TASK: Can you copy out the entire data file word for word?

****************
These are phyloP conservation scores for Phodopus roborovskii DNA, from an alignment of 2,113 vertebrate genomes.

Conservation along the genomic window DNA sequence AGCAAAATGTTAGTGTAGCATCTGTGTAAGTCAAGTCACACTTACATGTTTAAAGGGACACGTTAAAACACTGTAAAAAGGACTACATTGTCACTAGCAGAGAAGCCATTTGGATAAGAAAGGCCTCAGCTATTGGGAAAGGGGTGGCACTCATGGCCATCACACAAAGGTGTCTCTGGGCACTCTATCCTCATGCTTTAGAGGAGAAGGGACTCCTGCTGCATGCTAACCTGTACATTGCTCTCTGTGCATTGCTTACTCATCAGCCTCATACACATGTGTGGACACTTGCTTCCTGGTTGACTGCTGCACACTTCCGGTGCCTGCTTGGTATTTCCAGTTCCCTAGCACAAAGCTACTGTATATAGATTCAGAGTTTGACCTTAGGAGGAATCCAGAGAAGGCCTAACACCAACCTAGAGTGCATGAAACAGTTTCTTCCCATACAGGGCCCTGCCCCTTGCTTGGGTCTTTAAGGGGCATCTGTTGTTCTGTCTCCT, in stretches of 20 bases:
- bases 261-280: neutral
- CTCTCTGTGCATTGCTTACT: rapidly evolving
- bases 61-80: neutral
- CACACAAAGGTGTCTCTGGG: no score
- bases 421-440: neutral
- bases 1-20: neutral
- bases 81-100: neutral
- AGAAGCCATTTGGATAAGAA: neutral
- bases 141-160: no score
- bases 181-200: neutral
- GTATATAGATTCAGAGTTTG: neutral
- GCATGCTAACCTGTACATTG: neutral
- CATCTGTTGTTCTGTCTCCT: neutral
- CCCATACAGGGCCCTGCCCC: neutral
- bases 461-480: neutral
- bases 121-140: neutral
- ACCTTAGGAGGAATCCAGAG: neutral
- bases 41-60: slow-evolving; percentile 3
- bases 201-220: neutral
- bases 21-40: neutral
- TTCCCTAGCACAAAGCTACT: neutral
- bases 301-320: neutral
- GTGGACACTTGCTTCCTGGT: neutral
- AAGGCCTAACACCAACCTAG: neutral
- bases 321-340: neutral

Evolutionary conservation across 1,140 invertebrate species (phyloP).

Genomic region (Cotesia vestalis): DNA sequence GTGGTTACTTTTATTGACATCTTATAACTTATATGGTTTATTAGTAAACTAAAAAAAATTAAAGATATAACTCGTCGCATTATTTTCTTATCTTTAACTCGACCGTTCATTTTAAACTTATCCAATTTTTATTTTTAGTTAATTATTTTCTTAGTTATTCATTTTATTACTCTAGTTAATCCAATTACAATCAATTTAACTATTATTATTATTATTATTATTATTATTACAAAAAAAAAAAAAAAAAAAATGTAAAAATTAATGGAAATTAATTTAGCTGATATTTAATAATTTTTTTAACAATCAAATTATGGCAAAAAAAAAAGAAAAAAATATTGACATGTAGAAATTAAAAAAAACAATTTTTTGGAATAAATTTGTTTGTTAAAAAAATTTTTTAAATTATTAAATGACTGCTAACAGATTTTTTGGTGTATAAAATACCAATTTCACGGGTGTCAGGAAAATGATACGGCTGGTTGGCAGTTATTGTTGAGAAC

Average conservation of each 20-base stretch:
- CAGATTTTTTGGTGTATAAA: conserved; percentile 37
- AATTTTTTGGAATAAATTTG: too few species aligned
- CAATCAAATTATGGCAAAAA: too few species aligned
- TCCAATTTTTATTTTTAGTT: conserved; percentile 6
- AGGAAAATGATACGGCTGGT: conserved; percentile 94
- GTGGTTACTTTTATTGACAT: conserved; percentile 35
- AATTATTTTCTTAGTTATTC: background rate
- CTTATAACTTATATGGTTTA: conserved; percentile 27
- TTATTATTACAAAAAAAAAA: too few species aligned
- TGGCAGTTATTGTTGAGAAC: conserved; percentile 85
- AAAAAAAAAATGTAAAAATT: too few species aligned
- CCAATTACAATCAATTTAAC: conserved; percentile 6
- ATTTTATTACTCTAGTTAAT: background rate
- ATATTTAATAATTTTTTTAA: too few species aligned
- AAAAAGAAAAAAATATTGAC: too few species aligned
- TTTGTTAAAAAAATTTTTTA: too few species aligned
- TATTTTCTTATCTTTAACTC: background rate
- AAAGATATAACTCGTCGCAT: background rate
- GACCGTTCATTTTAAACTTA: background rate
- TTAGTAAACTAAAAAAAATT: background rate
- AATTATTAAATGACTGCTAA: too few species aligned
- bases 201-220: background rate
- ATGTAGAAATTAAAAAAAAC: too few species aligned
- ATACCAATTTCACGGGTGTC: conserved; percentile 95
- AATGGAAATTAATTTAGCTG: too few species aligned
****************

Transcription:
These are phyloP conservation scores for Phodopus roborovskii DNA, from an alignment of 2,113 vertebrate genomes.

Conservation along the genomic window DNA sequence AGCAAAATGTTAGTGTAGCATCTGTGTAAGTCAAGTCACACTTACATGTTTAAAGGGACACGTTAAAACACTGTAAAAAGGACTACATTGTCACTAGCAGAGAAGCCATTTGGATAAGAAAGGCCTCAGCTATTGGGAAAGGGGTGGCACTCATGGCCATCACACAAAGGTGTCTCTGGGCACTCTATCCTCATGCTTTAGAGGAGAAGGGACTCCTGCTGCATGCTAACCTGTACATTGCTCTCTGTGCATTGCTTACTCATCAGCCTCATACACATGTGTGGACACTTGCTTCCTGGTTGACTGCTGCACACTTCCGGTGCCTGCTTGGTATTTCCAGTTCCCTAGCACAAAGCTACTGTATATAGATTCAGAGTTTGACCTTAGGAGGAATCCAGAGAAGGCCTAACACCAACCTAGAGTGCATGAAACAGTTTCTTCCCATACAGGGCCCTGCCCCTTGCTTGGGTCTTTAAGGGGCATCTGTTGTTCTGTCTCCT, in stretches of 20 bases:
- bases 261-280: neutral
- CTCTCTGTGCATTGCTTACT: rapidly evolving
- bases 61-80: neutral
- CACACAAAGGTGTCTCTGGG: no score
- bases 421-440: neutral
- bases 1-20: neutral
- bases 81-100: neutral
- AGAAGCCATTTGGATAAGAA: neutral
- bases 141-160: no score
- bases 181-200: neutral
- GTATATAGATTCAGAGTTTG: neutral
- GCATGCTAACCTGTACATTG: neutral
- CATCTGTTGTTCTGTCTCCT: neutral
- CCCATACAGGGCCCTGCCCC: neutral
- bases 461-480: neutral
- bases 121-140: neutral
- ACCTTAGGAGGAATCCAGAG: neutral
- bases 41-60: slow-evolving; percentile 3
- bases 201-220: neutral
- bases 21-40: neutral
- TTCCCTAGCACAAAGCTACT: neutral
- bases 301-320: neutral
- GTGGACACTTGCTTCCTGGT: neutral
- AAGGCCTAACACCAACCTAG: neutral
- bases 321-340: neutral

Evolutionary conservation across 1,140 invertebrate species (phyloP).

Genomic region (Cotesia vestalis): DNA sequence GTGGTTACTTTTATTGACATCTTATAACTTATATGGTTTATTAGTAAACTAAAAAAAATTAAAGATATAACTCGTCGCATTATTTTCTTATCTTTAACTCGACCGTTCATTTTAAACTTATCCAATTTTTATTTTTAGTTAATTATTTTCTTAGTTATTCATTTTATTACTCTAGTTAATCCAATTACAATCAATTTAACTATTATTATTATTATTATTATTATTATTACAAAAAAAAAAAAAAAAAAAATGTAAAAATTAATGGAAATTAATTTAGCTGATATTTAATAATTTTTTTAACAATCAAATTATGGCAAAAAAAAAAGAAAAAAATATTGACATGTAGAAATTAAAAAAAACAATTTTTTGGAATAAATTTGTTTGTTAAAAAAATTTTTTAAATTATTAAATGACTGCTAACAGATTTTTTGGTGTATAAAATACCAATTTCACGGGTGTCAGGAAAATGATACGGCTGGTTGGCAGTTATTGTTGAGAAC

Average conservation of each 20-base stretch:
- CAGATTTTTTGGTGTATAAA: conserved; percentile 37
- AATTTTTTGGAATAAATTTG: too few species aligned
- CAATCAAATTATGGCAAAAA: too few species aligned
- TCCAATTTTTATTTTTAGTT: conserved; percentile 6
- AGGAAAATGATACGGCTGGT: conserved; percentile 94
- GTGGTTACTTTTATTGACAT: conserved; percentile 35
- AATTATTTTCTTAGTTATTC: background rate
- CTTATAACTTATATGGTTTA: conserved; percentile 27
- TTATTATTACAAAAAAAAAA: too few species aligned
- TGGCAGTTATTGTTGAGAAC: conserved; percentile 85
- AAAAAAAAAATGTAAAAATT: too few species aligned
- CCAATTACAATCAATTTAAC: conserved; percentile 6
- ATTTTATTACTCTAGTTAAT: background rate
- ATATTTAATAATTTTTTTAA: too few species aligned
- AAAAAGAAAAAAATATTGAC: too few species aligned
- TTTGTTAAAAAAATTTTTTA: too few species aligned
- TATTTTCTTATCTTTAACTC: background rate
- AAAGATATAACTCGTCGCAT: background rate
- GACCGTTCATTTTAAACTTA: background rate
- TTAGTAAACTAAAAAAAATT: background rate
- AATTATTAAATGACTGCTAA: too few species aligned
- bases 201-220: background rate
- ATGTAGAAATTAAAAAAAAC: too few species aligned
- ATACCAATTTCACGGGTGTC: conserved; percentile 95
- AATGGAAATTAATTTAGCTG: too few species aligned